One new feature we enjoyed was “speakable commands.” By pressing the Escape key and speaking to our machine, we could give a Large number of common commands to most of our applications. Mac OS 9 also shines at switching among multiple users’ settings or preferences and managing their various Internet passwords.

Though relatively speedy and stable, Apple’s OS has long Lacked the multitasking muscle of its rivals. That should change in early 2001 with the release of Mac OS X, which combines a nearly crash-proof Unix core with a more colorful new interface for new applications. Apple promises most OS 9 programs will run under OS X, though they won’t look any different, and that the new operating system will run on all G3 and G4 Macs.

For now, we feel that Mac OS g, while not truly innovative, continues to be a solid and stylish alternative platform.

Apple Mac OS 9 Rating: 8

A Cassy, powerful, crashes are rare

B Fewer apps for the Mac

Corel Linux OS Second Edition

* ($25 Standard, $80 Deluxe with phone support; 800-772-6735, www.corel.com)

Linux has been the province of computer pros and serious hobbyists. Corel’s version goes quite a way to change that, but not far enough to reach the home office mainstream.

We found installation to be easy. Corel Linux even offered to repartition our PC’s hard disk so we could switch between Windows and Linux; this is an excellent option for business owners who want to give Linux a proper tryout but may need to fall back on familiar applications.

There are two hurdles for the average user to overcome when it comes to Linux: adjusting to a new interface, and determining whether the software available for the platform will meet your needs. Corel sets you up with KDE, a Windows-like graphical interface that makes the OS easier to navigate. As for software, Corel bundles WordPerfect Office, Sun’s StarOffice, and some powerful freeware. Linux applications remain scarcer than Windows or Mac programs.

There’s also a daunting learning curve to climb. While it’s easy to get advice and technical support from Linux Web sites, it’s a good idea to have at Least one person in your office with an information technology (IT) background.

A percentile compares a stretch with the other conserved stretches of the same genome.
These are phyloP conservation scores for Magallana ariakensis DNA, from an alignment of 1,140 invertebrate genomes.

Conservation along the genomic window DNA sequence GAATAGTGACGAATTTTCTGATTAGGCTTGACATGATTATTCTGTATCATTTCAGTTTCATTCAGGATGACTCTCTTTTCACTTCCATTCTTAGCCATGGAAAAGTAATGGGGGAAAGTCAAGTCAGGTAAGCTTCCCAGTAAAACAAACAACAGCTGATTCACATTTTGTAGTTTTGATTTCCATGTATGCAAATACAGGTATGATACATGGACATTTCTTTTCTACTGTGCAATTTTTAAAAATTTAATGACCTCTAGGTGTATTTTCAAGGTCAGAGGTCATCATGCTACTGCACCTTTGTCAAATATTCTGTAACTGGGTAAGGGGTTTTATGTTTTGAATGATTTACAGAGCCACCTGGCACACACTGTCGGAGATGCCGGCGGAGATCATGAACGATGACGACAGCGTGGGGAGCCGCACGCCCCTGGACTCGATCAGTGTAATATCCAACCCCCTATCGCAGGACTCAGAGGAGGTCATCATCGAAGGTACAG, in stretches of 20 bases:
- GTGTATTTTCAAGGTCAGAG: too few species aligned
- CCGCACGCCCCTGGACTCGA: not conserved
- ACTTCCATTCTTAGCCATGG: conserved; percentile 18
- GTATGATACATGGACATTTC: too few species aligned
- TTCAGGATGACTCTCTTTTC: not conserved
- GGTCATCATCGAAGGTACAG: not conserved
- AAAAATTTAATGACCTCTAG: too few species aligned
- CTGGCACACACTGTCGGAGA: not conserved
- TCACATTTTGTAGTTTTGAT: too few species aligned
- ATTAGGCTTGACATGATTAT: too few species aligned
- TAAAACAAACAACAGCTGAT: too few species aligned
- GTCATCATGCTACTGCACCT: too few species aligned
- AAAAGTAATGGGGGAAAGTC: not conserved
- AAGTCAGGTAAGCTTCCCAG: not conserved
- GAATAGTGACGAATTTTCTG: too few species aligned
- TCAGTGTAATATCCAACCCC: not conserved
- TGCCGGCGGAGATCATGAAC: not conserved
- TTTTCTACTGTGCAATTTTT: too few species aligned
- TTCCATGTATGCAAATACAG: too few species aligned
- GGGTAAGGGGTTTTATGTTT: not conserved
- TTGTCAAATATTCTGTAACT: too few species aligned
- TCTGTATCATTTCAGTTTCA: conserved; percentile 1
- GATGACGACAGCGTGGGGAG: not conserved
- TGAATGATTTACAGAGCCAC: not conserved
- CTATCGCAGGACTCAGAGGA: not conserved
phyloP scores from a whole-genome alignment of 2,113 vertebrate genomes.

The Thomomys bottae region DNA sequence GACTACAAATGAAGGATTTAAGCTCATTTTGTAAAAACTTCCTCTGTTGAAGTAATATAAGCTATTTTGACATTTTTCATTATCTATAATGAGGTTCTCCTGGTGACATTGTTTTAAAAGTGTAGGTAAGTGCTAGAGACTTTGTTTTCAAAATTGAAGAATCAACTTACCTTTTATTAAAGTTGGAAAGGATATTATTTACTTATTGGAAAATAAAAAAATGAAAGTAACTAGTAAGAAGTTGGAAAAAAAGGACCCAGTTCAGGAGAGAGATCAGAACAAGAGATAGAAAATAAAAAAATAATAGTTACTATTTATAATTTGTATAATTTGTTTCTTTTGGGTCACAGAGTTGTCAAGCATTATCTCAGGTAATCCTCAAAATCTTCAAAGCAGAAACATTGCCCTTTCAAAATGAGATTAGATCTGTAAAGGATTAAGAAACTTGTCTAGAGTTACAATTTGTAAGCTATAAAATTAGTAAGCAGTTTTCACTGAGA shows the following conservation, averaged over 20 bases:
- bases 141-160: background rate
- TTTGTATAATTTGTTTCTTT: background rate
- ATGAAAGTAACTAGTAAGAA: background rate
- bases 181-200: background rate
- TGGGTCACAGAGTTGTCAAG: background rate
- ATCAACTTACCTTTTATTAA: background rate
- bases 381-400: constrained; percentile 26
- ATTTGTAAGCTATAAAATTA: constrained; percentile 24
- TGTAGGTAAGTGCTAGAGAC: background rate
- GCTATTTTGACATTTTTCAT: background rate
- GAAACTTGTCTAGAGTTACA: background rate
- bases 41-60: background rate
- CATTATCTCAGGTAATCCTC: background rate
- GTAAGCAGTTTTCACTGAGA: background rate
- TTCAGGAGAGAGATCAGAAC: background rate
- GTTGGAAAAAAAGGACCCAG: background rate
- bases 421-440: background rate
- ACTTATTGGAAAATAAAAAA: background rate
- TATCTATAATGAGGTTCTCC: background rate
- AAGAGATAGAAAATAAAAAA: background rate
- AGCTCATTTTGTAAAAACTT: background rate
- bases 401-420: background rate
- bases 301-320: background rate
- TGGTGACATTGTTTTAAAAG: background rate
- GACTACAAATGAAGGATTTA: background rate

Today, Linux is for intrepid technophiles only. But as the platform evolves, Corel Linux will be seen as a friendly OS.

Corel Linux OS Second Edition Rating: 6

A Everything you need is in the box

B … everything but an IT department

Microsoft Windows Millennium Edition

* ($109 upgrade, $209 full version; 800-426-9400, www.microsoft.com)

Think of Windows Me as Windows 95 Sixth Edition, with a variety of multimedia and system enhancements that formerly had been the domain of third-party vendors.

For home-based workers, the most valuable new features are the under-the-hood utilities, including System Restore, which takes periodic snapshots of your Registry and Program Files folders to rewind your system to a previous state after a crash. Also, what was Sleep is now Hibernate, allowing you to shut down your PC with files open and return to your work in progress at restart. A System File Protection feature attempts to ensure that third-party program installation routines won’t trash existing programs by replanting important resources.

We found the interface a bit cleaner than earlier versions, with frequently used menus easily accessible. Behind the scenes, Windows Me boots up and runs slightly faster than its predecessors.

Installation was faster than previous versions, as well, and Win Me checks for incompatibilities, which it’s likely to find since many Windows 95/98 communications and Internet-related programs require upgrading.

Even so, Windows Me has far more software available to it than any of its competitors, and comes preinstalled on far more new PCs. In short, it’s likely to be the new home office standard–and although still more crash-prone than the other platforms here, it proved stable enough to be a worthwhile upgrade.

Microsoft Windows Millennium Edition Rating: 8

A The future home office standard

B Still more crash-prone than others

Microsoft Windows 2000 Professional

* ($219 upgrade, $319 full version; 800-426-9400, www.microsoft.com)

This successor to Windows NT 4.0 is not as friendly to individual PC users as Windows 98/Me; it doesn’t work with as many popular software packages; and it’s not as universally supported by hardware add-ons and home networks (other than Ethernet).

Win 2000% one big plus is that it proved much more stable, though not noticeably faster, than other Windows variants we tested. It’s greatest power Lies in corporate network environments; as such, it made good use of other Microsoft applications on our Ethernet LAN. However, its Learning curve and demand for network manager/administrator aptitude call for a setting with on-site tech support–not common in home offices and small businesses.

Like Red Hat Linux, Windows 2000 is much better suited to the enterprise than the home office environment at this stage of the game. While wonderfully stable and powerful, Microsoft’s flagship OS just isn’t ready for a small office that values productivity and compatibility above all else.

Microsoft Windows 2000 Professional Rating: 6

A Excellent network support

B Not the best choice for the home

Red Hat Linux 6.2